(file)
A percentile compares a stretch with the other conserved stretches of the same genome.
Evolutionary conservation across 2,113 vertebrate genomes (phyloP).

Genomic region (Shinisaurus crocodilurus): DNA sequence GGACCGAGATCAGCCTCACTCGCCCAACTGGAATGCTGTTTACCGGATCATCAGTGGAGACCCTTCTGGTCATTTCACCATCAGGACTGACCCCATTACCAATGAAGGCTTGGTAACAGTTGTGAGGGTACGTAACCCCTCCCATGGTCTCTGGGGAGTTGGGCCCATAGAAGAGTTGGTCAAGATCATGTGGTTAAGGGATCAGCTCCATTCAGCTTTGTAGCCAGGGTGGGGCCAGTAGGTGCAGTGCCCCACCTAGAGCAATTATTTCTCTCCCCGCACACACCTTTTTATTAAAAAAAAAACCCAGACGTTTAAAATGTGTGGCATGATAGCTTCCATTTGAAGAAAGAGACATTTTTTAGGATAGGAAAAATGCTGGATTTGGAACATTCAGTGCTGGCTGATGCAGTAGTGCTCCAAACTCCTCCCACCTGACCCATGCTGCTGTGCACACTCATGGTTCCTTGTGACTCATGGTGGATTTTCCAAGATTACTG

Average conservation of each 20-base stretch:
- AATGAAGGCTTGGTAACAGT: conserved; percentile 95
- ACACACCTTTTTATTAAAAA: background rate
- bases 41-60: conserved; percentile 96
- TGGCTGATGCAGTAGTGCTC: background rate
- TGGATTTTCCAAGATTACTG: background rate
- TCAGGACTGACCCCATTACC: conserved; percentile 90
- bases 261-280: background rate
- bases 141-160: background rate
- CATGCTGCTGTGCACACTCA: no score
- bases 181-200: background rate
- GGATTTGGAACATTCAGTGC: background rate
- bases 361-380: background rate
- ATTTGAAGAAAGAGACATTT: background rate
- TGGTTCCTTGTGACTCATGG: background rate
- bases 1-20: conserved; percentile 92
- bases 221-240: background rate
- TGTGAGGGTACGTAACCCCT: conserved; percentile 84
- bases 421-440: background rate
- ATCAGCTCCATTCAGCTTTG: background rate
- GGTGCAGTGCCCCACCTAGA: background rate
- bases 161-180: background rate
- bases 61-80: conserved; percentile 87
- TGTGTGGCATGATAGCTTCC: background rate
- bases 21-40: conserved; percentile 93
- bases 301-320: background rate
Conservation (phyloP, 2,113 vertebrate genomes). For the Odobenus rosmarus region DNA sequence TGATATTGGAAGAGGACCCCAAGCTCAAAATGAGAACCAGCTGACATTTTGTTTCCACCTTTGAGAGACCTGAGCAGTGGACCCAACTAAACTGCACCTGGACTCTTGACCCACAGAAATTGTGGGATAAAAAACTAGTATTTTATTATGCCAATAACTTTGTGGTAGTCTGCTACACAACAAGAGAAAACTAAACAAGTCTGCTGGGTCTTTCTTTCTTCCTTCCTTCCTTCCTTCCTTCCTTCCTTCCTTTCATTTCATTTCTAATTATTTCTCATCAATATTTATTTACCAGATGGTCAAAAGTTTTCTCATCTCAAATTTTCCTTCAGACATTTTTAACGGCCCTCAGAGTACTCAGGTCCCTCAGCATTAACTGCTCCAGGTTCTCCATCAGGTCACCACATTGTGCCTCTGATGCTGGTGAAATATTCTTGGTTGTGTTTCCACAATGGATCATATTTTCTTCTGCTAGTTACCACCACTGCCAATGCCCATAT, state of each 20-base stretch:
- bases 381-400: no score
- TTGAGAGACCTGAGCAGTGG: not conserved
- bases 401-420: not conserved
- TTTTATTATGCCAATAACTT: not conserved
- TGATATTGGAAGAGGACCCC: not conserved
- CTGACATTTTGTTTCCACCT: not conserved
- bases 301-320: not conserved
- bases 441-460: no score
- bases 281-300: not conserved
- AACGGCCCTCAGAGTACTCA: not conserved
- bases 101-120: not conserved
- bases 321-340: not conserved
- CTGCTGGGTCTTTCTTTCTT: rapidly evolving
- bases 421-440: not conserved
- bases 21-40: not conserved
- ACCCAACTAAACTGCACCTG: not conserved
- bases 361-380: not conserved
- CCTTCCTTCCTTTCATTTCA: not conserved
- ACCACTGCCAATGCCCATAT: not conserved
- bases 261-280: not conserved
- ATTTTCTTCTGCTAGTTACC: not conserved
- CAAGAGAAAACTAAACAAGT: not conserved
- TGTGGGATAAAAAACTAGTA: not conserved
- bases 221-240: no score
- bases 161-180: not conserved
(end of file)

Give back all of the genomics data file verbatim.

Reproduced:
A percentile compares a stretch with the other conserved stretches of the same genome.
Evolutionary conservation across 2,113 vertebrate genomes (phyloP).

Genomic region (Shinisaurus crocodilurus): DNA sequence GGACCGAGATCAGCCTCACTCGCCCAACTGGAATGCTGTTTACCGGATCATCAGTGGAGACCCTTCTGGTCATTTCACCATCAGGACTGACCCCATTACCAATGAAGGCTTGGTAACAGTTGTGAGGGTACGTAACCCCTCCCATGGTCTCTGGGGAGTTGGGCCCATAGAAGAGTTGGTCAAGATCATGTGGTTAAGGGATCAGCTCCATTCAGCTTTGTAGCCAGGGTGGGGCCAGTAGGTGCAGTGCCCCACCTAGAGCAATTATTTCTCTCCCCGCACACACCTTTTTATTAAAAAAAAAACCCAGACGTTTAAAATGTGTGGCATGATAGCTTCCATTTGAAGAAAGAGACATTTTTTAGGATAGGAAAAATGCTGGATTTGGAACATTCAGTGCTGGCTGATGCAGTAGTGCTCCAAACTCCTCCCACCTGACCCATGCTGCTGTGCACACTCATGGTTCCTTGTGACTCATGGTGGATTTTCCAAGATTACTG

Average conservation of each 20-base stretch:
- AATGAAGGCTTGGTAACAGT: conserved; percentile 95
- ACACACCTTTTTATTAAAAA: background rate
- bases 41-60: conserved; percentile 96
- TGGCTGATGCAGTAGTGCTC: background rate
- TGGATTTTCCAAGATTACTG: background rate
- TCAGGACTGACCCCATTACC: conserved; percentile 90
- bases 261-280: background rate
- bases 141-160: background rate
- CATGCTGCTGTGCACACTCA: no score
- bases 181-200: background rate
- GGATTTGGAACATTCAGTGC: background rate
- bases 361-380: background rate
- ATTTGAAGAAAGAGACATTT: background rate
- TGGTTCCTTGTGACTCATGG: background rate
- bases 1-20: conserved; percentile 92
- bases 221-240: background rate
- TGTGAGGGTACGTAACCCCT: conserved; percentile 84
- bases 421-440: background rate
- ATCAGCTCCATTCAGCTTTG: background rate
- GGTGCAGTGCCCCACCTAGA: background rate
- bases 161-180: background rate
- bases 61-80: conserved; percentile 87
- TGTGTGGCATGATAGCTTCC: background rate
- bases 21-40: conserved; percentile 93
- bases 301-320: background rate
Conservation (phyloP, 2,113 vertebrate genomes). For the Odobenus rosmarus region DNA sequence TGATATTGGAAGAGGACCCCAAGCTCAAAATGAGAACCAGCTGACATTTTGTTTCCACCTTTGAGAGACCTGAGCAGTGGACCCAACTAAACTGCACCTGGACTCTTGACCCACAGAAATTGTGGGATAAAAAACTAGTATTTTATTATGCCAATAACTTTGTGGTAGTCTGCTACACAACAAGAGAAAACTAAACAAGTCTGCTGGGTCTTTCTTTCTTCCTTCCTTCCTTCCTTCCTTCCTTCCTTCCTTTCATTTCATTTCTAATTATTTCTCATCAATATTTATTTACCAGATGGTCAAAAGTTTTCTCATCTCAAATTTTCCTTCAGACATTTTTAACGGCCCTCAGAGTACTCAGGTCCCTCAGCATTAACTGCTCCAGGTTCTCCATCAGGTCACCACATTGTGCCTCTGATGCTGGTGAAATATTCTTGGTTGTGTTTCCACAATGGATCATATTTTCTTCTGCTAGTTACCACCACTGCCAATGCCCATAT, state of each 20-base stretch:
- bases 381-400: no score
- TTGAGAGACCTGAGCAGTGG: not conserved
- bases 401-420: not conserved
- TTTTATTATGCCAATAACTT: not conserved
- TGATATTGGAAGAGGACCCC: not conserved
- CTGACATTTTGTTTCCACCT: not conserved
- bases 301-320: not conserved
- bases 441-460: no score
- bases 281-300: not conserved
- AACGGCCCTCAGAGTACTCA: not conserved
- bases 101-120: not conserved
- bases 321-340: not conserved
- CTGCTGGGTCTTTCTTTCTT: rapidly evolving
- bases 421-440: not conserved
- bases 21-40: not conserved
- ACCCAACTAAACTGCACCTG: not conserved
- bases 361-380: not conserved
- CCTTCCTTCCTTTCATTTCA: not conserved
- ACCACTGCCAATGCCCATAT: not conserved
- bases 261-280: not conserved
- ATTTTCTTCTGCTAGTTACC: not conserved
- CAAGAGAAAACTAAACAAGT: not conserved
- TGTGGGATAAAAAACTAGTA: not conserved
- bases 221-240: no score
- bases 161-180: not conserved